However, maintainability is key too. I need to ramp-up new team-members as quick as possible. They need to understand foreign code ASAP, they should spend time on the code base, not fiddling around with the tools or language specs to understand what they see.

-- 
Robert M. Münch
http://www.saphirion.com
smarter | better | faster


December 08
On Tuesday, 8 December 2020 at 17:29:58 UTC, Robert M. Münch wrote:
> And, it's not only about delivering ASAP, which implies that I can keep my team productive, which means a simpler, limited language is better.

In Go it means more code that tends to be more difficult to read (in comparison with Python).

> However, maintainability is key too. I need to ramp-up new team-members as quick as possible. They need to understand foreign code ASAP, they should spend time on the code base, not fiddling around with the tools or language specs to understand what they see.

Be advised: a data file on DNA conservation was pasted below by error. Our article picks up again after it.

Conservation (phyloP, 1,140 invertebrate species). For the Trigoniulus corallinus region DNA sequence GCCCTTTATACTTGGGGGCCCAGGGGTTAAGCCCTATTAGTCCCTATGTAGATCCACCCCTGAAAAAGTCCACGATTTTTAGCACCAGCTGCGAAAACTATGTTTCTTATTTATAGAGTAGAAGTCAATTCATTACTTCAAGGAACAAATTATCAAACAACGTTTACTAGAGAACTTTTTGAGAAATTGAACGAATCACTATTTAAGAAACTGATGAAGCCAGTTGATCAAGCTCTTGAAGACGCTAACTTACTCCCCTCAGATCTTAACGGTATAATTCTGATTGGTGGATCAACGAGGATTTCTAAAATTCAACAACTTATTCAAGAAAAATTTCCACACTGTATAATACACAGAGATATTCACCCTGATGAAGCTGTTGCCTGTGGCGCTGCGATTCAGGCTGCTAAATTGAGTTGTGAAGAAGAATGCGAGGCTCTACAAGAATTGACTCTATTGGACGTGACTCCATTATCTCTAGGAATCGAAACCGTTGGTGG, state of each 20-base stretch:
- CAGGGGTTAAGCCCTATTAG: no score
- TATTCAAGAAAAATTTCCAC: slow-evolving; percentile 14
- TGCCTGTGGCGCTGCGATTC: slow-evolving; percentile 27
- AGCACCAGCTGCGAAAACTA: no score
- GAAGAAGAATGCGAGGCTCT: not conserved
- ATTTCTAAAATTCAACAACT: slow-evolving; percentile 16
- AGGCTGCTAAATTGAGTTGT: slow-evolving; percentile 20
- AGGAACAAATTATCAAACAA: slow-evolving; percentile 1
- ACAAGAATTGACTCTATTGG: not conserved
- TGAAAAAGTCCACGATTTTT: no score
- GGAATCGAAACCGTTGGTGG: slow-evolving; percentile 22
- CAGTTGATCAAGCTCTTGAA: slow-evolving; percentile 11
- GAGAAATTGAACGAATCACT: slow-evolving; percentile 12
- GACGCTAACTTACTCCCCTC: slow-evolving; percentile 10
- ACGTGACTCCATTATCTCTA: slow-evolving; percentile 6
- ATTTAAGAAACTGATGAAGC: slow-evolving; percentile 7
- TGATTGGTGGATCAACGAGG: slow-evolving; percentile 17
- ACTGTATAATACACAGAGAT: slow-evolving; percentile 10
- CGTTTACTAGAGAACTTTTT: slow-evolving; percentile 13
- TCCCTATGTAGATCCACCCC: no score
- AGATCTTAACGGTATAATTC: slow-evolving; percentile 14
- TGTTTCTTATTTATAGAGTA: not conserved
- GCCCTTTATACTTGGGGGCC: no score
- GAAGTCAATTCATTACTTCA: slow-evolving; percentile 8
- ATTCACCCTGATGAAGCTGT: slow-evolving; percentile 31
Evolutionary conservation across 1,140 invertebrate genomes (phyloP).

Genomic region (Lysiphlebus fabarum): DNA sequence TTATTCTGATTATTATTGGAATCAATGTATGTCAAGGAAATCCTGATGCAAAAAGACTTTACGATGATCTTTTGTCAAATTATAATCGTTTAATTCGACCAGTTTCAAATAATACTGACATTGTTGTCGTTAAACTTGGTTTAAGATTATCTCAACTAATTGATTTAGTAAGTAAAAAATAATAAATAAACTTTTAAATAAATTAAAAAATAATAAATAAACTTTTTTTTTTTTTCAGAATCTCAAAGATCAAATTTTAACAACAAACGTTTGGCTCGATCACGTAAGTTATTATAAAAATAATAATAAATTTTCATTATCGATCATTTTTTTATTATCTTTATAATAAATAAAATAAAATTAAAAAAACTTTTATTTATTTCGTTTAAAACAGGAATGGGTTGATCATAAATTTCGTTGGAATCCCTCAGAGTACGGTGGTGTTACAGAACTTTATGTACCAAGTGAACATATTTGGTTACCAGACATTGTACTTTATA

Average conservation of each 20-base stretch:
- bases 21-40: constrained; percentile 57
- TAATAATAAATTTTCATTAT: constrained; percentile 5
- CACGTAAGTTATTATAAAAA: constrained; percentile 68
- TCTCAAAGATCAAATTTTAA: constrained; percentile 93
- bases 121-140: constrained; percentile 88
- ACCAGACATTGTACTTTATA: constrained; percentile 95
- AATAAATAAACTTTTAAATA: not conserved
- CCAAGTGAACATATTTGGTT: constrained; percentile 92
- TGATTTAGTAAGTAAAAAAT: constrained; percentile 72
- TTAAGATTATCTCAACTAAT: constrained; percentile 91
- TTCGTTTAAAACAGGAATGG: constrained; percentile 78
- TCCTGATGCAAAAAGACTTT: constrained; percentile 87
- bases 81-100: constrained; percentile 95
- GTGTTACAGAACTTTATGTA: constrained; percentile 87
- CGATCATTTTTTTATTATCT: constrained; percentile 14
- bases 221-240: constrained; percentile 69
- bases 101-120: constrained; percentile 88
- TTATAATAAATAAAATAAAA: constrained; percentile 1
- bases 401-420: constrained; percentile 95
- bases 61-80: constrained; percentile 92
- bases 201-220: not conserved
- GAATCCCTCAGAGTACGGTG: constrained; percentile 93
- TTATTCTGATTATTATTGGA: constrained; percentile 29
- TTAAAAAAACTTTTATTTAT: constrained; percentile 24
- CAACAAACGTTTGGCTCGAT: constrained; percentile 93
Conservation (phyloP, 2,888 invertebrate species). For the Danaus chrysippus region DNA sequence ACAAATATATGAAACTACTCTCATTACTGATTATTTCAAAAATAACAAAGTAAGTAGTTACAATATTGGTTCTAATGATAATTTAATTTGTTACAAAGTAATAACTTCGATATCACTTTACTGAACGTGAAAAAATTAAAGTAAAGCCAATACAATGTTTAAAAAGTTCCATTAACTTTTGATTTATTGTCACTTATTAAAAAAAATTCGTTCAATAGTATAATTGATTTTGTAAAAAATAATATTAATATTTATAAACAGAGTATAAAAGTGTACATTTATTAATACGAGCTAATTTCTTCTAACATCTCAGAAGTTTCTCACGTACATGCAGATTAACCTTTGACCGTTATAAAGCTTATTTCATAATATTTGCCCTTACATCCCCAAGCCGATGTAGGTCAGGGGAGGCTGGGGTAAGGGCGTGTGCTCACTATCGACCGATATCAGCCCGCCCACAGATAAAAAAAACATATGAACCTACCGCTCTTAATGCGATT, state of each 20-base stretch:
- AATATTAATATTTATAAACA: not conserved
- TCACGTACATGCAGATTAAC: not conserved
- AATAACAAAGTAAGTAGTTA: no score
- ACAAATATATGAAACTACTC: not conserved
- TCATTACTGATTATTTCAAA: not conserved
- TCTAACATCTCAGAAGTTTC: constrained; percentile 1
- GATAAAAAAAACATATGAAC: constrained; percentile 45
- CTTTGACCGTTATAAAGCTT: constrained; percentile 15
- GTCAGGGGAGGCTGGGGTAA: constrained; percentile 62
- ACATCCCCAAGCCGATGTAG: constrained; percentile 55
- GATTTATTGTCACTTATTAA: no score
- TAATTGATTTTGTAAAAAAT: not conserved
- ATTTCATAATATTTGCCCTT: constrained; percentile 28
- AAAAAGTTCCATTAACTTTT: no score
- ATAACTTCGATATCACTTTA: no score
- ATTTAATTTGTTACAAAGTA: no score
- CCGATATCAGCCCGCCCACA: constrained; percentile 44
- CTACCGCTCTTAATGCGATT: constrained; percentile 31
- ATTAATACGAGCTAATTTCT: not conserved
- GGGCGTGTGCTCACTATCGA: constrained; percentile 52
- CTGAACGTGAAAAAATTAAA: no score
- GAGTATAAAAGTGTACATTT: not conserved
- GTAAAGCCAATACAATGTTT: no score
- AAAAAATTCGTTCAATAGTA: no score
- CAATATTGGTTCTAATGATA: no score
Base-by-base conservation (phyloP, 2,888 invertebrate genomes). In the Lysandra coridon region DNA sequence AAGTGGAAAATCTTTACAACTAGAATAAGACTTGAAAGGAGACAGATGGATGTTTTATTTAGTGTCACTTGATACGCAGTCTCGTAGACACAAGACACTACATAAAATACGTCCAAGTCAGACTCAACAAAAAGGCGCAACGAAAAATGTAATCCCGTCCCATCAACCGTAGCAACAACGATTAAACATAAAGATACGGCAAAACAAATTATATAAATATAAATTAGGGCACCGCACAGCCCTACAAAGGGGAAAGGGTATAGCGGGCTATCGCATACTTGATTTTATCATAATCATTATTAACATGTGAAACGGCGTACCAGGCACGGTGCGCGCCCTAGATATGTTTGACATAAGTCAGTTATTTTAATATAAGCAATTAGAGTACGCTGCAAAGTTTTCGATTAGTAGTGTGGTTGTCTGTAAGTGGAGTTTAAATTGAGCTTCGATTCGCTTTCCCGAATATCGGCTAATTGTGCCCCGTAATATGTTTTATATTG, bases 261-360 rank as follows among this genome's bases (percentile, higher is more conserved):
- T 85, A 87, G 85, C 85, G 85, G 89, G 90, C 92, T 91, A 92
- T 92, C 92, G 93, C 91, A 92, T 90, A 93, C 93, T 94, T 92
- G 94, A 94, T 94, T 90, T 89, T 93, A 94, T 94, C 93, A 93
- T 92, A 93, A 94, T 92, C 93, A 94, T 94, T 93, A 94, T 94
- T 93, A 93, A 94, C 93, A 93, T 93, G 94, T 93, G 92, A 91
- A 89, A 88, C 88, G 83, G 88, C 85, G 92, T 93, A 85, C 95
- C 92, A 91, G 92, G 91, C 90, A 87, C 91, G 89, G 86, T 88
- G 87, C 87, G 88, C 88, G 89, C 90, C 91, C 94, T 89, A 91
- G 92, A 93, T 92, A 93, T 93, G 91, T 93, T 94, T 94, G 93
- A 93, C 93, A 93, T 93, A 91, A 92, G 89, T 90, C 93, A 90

Actually, a powerful IDE with a language that supports high quality static analysis is the best option. They certainly should learn the tools.

Advanced metaprogramming can be hurtful to reading comprehension, which is why I think a language should fully separate library code from application code. Impulsive metaprogramming is just a bad idea for a program that is supposed to grow over time.

December 08
On Tuesday, 8 December 2020 at 00:01:21 UTC, aberba wrote:
>
> We tend to focus on the language itself too much. Project managers care about delivering results ASAP. So they'll go for something with a matured ecosystem of tools and packages...to get things done.

On the other hand, depending on what is being done, the ecosystem need might be relatively simple. For instance, if one needs just your average GUI widget library with no interest for any advanced library features, there is no major difference between D and Go. Both have fully functional GUI libraries, so it makes sense to let the language features to decide which one to prefer.

Of course, the above applies only to some applications. Not nearly every application is so independent of the ecosystem.